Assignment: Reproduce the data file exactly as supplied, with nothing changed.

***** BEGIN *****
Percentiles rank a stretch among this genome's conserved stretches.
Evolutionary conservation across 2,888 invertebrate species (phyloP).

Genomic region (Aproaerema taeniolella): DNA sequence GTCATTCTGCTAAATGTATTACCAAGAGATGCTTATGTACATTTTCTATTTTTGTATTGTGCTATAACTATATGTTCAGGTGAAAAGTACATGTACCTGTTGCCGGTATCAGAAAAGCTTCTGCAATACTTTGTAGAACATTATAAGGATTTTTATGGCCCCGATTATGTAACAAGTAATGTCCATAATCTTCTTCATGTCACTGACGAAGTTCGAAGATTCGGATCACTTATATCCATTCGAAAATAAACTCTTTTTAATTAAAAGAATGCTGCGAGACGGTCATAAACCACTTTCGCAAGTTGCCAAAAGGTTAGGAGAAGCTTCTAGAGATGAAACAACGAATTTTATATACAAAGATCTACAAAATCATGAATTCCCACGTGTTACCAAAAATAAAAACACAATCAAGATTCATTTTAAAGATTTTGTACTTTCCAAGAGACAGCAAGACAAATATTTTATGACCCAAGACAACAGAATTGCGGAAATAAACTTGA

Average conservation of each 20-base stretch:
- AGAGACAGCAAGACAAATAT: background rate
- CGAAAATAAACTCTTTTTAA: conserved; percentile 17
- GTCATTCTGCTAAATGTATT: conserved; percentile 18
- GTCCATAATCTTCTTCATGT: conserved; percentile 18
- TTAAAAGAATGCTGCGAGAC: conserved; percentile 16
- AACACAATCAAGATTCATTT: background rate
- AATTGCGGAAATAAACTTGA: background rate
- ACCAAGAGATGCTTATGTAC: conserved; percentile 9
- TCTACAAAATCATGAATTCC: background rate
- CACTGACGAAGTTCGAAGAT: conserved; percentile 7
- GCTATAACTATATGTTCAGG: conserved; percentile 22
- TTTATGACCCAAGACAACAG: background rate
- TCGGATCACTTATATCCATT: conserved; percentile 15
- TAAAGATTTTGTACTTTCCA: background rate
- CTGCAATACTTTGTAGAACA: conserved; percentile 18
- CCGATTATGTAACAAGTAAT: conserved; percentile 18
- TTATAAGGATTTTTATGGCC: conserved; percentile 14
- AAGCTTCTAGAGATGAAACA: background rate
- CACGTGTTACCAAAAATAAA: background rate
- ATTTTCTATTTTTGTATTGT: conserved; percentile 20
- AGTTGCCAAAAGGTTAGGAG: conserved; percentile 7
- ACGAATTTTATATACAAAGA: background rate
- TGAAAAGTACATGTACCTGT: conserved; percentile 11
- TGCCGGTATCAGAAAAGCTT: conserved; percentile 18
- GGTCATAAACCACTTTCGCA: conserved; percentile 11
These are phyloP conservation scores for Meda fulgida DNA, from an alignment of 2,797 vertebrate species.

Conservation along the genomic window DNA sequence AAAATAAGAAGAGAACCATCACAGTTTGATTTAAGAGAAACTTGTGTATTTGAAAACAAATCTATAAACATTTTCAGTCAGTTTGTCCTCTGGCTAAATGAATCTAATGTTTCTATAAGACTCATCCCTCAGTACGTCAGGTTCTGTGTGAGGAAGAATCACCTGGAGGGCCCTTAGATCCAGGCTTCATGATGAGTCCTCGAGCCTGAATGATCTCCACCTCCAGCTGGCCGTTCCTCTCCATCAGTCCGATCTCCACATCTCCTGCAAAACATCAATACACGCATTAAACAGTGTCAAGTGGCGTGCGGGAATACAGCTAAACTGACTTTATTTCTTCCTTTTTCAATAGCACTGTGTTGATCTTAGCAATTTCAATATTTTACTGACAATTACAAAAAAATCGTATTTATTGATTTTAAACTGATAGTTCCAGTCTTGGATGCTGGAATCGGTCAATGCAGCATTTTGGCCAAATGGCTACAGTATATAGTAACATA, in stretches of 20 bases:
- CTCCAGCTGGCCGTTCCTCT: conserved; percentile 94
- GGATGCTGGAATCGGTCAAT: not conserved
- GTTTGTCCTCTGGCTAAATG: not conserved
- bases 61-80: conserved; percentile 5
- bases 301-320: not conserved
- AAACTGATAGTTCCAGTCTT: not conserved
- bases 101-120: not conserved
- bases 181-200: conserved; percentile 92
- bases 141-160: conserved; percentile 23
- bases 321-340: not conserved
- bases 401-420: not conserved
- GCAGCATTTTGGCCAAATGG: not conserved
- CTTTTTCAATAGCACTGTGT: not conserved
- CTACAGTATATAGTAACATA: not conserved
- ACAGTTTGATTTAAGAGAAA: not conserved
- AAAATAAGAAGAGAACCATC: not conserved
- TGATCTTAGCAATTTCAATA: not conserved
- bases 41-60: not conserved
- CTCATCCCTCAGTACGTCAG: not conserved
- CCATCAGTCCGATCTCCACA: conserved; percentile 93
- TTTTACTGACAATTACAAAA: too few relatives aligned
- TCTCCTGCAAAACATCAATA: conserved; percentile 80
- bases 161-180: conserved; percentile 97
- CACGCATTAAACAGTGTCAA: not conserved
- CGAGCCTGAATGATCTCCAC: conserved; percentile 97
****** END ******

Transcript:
Percentiles rank a stretch among this genome's conserved stretches.
Evolutionary conservation across 2,888 invertebrate species (phyloP).

Genomic region (Aproaerema taeniolella): DNA sequence GTCATTCTGCTAAATGTATTACCAAGAGATGCTTATGTACATTTTCTATTTTTGTATTGTGCTATAACTATATGTTCAGGTGAAAAGTACATGTACCTGTTGCCGGTATCAGAAAAGCTTCTGCAATACTTTGTAGAACATTATAAGGATTTTTATGGCCCCGATTATGTAACAAGTAATGTCCATAATCTTCTTCATGTCACTGACGAAGTTCGAAGATTCGGATCACTTATATCCATTCGAAAATAAACTCTTTTTAATTAAAAGAATGCTGCGAGACGGTCATAAACCACTTTCGCAAGTTGCCAAAAGGTTAGGAGAAGCTTCTAGAGATGAAACAACGAATTTTATATACAAAGATCTACAAAATCATGAATTCCCACGTGTTACCAAAAATAAAAACACAATCAAGATTCATTTTAAAGATTTTGTACTTTCCAAGAGACAGCAAGACAAATATTTTATGACCCAAGACAACAGAATTGCGGAAATAAACTTGA

Average conservation of each 20-base stretch:
- AGAGACAGCAAGACAAATAT: background rate
- CGAAAATAAACTCTTTTTAA: conserved; percentile 17
- GTCATTCTGCTAAATGTATT: conserved; percentile 18
- GTCCATAATCTTCTTCATGT: conserved; percentile 18
- TTAAAAGAATGCTGCGAGAC: conserved; percentile 16
- AACACAATCAAGATTCATTT: background rate
- AATTGCGGAAATAAACTTGA: background rate
- ACCAAGAGATGCTTATGTAC: conserved; percentile 9
- TCTACAAAATCATGAATTCC: background rate
- CACTGACGAAGTTCGAAGAT: conserved; percentile 7
- GCTATAACTATATGTTCAGG: conserved; percentile 22
- TTTATGACCCAAGACAACAG: background rate
- TCGGATCACTTATATCCATT: conserved; percentile 15
- TAAAGATTTTGTACTTTCCA: background rate
- CTGCAATACTTTGTAGAACA: conserved; percentile 18
- CCGATTATGTAACAAGTAAT: conserved; percentile 18
- TTATAAGGATTTTTATGGCC: conserved; percentile 14
- AAGCTTCTAGAGATGAAACA: background rate
- CACGTGTTACCAAAAATAAA: background rate
- ATTTTCTATTTTTGTATTGT: conserved; percentile 20
- AGTTGCCAAAAGGTTAGGAG: conserved; percentile 7
- ACGAATTTTATATACAAAGA: background rate
- TGAAAAGTACATGTACCTGT: conserved; percentile 11
- TGCCGGTATCAGAAAAGCTT: conserved; percentile 18
- GGTCATAAACCACTTTCGCA: conserved; percentile 11
These are phyloP conservation scores for Meda fulgida DNA, from an alignment of 2,797 vertebrate species.

Conservation along the genomic window DNA sequence AAAATAAGAAGAGAACCATCACAGTTTGATTTAAGAGAAACTTGTGTATTTGAAAACAAATCTATAAACATTTTCAGTCAGTTTGTCCTCTGGCTAAATGAATCTAATGTTTCTATAAGACTCATCCCTCAGTACGTCAGGTTCTGTGTGAGGAAGAATCACCTGGAGGGCCCTTAGATCCAGGCTTCATGATGAGTCCTCGAGCCTGAATGATCTCCACCTCCAGCTGGCCGTTCCTCTCCATCAGTCCGATCTCCACATCTCCTGCAAAACATCAATACACGCATTAAACAGTGTCAAGTGGCGTGCGGGAATACAGCTAAACTGACTTTATTTCTTCCTTTTTCAATAGCACTGTGTTGATCTTAGCAATTTCAATATTTTACTGACAATTACAAAAAAATCGTATTTATTGATTTTAAACTGATAGTTCCAGTCTTGGATGCTGGAATCGGTCAATGCAGCATTTTGGCCAAATGGCTACAGTATATAGTAACATA, in stretches of 20 bases:
- CTCCAGCTGGCCGTTCCTCT: conserved; percentile 94
- GGATGCTGGAATCGGTCAAT: not conserved
- GTTTGTCCTCTGGCTAAATG: not conserved
- bases 61-80: conserved; percentile 5
- bases 301-320: not conserved
- AAACTGATAGTTCCAGTCTT: not conserved
- bases 101-120: not conserved
- bases 181-200: conserved; percentile 92
- bases 141-160: conserved; percentile 23
- bases 321-340: not conserved
- bases 401-420: not conserved
- GCAGCATTTTGGCCAAATGG: not conserved
- CTTTTTCAATAGCACTGTGT: not conserved
- CTACAGTATATAGTAACATA: not conserved
- ACAGTTTGATTTAAGAGAAA: not conserved
- AAAATAAGAAGAGAACCATC: not conserved
- TGATCTTAGCAATTTCAATA: not conserved
- bases 41-60: not conserved
- CTCATCCCTCAGTACGTCAG: not conserved
- CCATCAGTCCGATCTCCACA: conserved; percentile 93
- TTTTACTGACAATTACAAAA: too few relatives aligned
- TCTCCTGCAAAACATCAATA: conserved; percentile 80
- bases 161-180: conserved; percentile 97
- CACGCATTAAACAGTGTCAA: not conserved
- CGAGCCTGAATGATCTCCAC: conserved; percentile 97